If we have vai and vao for and respectively I thought it would be quite elegant to use wai and wao for and . It's a symbol that gets used moderately often, although perhaps and would be prioritised first for single syllable short-names. That is, IF there are excess general phonemes left over after naming all of the Spartan set flags.
I know it makes sense to call them by the sum of flags, but part of me is quite averse to calling "jakai", etc. Then again, maybe I'll live with it. Priorities first.

I'm off to bed now but I have a bit more to mull over. I'll try and post again tomorrow. I'm quite liking the consonants you've already assigned, although having one voiced/unvoiced pair (z/s) might be hard for some languages that don't distinguish. Like Maori. But even then, modern speakers seem to be using more and more loanwords using the English, not Maori approximate, pronunciation. I really liked how s and z are a pair that sound similar but have the opposite feature of voice, and the symbols look similar but are oppositely left/right. Really nice.

Hopefully I'll get back here tomorrow. Cheers.
Last edited by Dave Keenan on Tue Dec 01, 2015 10:56 am, edited 1 time in total.

Dave Keenan
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### Re: "Sagispeak"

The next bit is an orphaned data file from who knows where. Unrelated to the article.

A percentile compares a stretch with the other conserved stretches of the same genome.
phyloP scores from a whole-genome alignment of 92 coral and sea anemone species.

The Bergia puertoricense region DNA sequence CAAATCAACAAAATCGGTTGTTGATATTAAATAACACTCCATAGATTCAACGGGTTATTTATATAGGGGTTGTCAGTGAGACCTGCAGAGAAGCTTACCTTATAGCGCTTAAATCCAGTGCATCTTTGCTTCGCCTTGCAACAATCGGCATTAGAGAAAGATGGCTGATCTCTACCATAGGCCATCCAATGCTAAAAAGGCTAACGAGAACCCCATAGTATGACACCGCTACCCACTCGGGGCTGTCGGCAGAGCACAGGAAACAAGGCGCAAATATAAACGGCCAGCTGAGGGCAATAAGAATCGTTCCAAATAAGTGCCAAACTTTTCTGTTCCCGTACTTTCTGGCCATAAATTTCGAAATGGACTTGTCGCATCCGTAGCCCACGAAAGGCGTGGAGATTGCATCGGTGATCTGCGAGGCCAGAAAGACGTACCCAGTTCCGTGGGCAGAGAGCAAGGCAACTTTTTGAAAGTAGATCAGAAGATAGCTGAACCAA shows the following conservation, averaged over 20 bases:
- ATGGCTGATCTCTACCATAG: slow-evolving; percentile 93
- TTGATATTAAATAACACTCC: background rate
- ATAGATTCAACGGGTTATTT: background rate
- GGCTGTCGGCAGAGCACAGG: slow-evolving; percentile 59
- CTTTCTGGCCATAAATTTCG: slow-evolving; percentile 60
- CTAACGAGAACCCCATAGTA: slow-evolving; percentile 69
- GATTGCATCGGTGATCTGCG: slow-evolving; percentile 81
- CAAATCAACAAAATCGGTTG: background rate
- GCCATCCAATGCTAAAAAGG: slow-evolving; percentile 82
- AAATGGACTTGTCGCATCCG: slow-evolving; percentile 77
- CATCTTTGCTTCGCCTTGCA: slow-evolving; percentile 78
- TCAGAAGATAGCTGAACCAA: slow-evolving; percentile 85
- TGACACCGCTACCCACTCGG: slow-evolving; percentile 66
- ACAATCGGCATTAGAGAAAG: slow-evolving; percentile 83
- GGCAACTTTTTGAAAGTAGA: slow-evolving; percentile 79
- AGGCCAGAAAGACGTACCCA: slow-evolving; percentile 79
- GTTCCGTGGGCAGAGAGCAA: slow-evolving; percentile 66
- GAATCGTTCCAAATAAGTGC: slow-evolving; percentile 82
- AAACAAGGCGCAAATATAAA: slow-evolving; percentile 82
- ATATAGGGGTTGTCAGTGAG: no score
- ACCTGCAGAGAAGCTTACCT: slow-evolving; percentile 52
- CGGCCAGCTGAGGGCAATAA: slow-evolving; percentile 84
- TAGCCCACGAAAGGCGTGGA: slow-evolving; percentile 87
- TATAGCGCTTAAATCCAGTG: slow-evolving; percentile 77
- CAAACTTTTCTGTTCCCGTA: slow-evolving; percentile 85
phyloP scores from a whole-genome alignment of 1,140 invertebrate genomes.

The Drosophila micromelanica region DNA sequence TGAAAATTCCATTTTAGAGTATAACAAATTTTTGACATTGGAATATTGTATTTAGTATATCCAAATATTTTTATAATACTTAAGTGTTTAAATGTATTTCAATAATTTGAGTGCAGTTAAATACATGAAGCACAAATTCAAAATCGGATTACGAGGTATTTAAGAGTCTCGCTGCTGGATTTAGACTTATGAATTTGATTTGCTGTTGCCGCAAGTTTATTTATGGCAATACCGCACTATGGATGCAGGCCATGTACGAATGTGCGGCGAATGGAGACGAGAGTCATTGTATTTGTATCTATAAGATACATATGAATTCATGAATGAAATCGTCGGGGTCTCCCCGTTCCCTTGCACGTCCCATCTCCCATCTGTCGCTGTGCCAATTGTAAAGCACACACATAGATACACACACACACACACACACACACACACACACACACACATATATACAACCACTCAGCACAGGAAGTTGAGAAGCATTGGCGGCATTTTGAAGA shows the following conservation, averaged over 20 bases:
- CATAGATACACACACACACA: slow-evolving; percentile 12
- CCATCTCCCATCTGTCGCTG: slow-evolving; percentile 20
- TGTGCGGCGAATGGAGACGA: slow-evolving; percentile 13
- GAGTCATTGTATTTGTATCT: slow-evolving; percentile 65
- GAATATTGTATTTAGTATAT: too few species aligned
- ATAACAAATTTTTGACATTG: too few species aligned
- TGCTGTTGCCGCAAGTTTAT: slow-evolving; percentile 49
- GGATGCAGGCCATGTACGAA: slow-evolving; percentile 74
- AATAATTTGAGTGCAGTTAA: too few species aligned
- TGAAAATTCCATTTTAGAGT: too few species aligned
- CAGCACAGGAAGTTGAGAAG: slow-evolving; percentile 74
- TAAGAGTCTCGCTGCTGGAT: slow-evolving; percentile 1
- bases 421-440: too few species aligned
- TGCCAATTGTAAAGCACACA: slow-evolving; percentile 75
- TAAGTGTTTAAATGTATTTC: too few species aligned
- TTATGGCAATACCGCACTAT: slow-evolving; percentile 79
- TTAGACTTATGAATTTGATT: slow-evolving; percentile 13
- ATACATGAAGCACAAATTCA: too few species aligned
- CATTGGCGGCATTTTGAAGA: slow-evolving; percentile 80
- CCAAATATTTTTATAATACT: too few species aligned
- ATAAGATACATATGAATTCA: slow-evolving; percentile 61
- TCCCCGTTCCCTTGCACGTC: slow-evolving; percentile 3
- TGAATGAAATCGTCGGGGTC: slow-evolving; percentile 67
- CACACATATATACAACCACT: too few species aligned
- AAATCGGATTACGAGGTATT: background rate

cam.taylor wrote:But thinking about those phonemes, ph, sh, kh, and even th (for 49:48, 96:49, etc), their pronunciation will differ across languages, as you've said. That's cool. But some languages don't have defined pronunciations for these special combinations, and so they might have to share pronunciations with simpler phonemes.

Just thinking out loud here, and I'm sure you've probably gone through a couple of these, but here goes.
How would someone who's never studied a non-English language pronounce "kh"? /kx/? /kəh/?
These combinations make a WHOLE lot of sense in Korean (though very different to the English morpheme logic), but hardly any in Japanese, where ph would generally be p(u)f(u), and th would be ts(u)f(u), but when adding direction p(u)hai/p(u)hao and ts(u)hai/tu(u)hao. I'm assuming we want to keep this mostly in roman script to make sure nothing gets too mangled in "translation".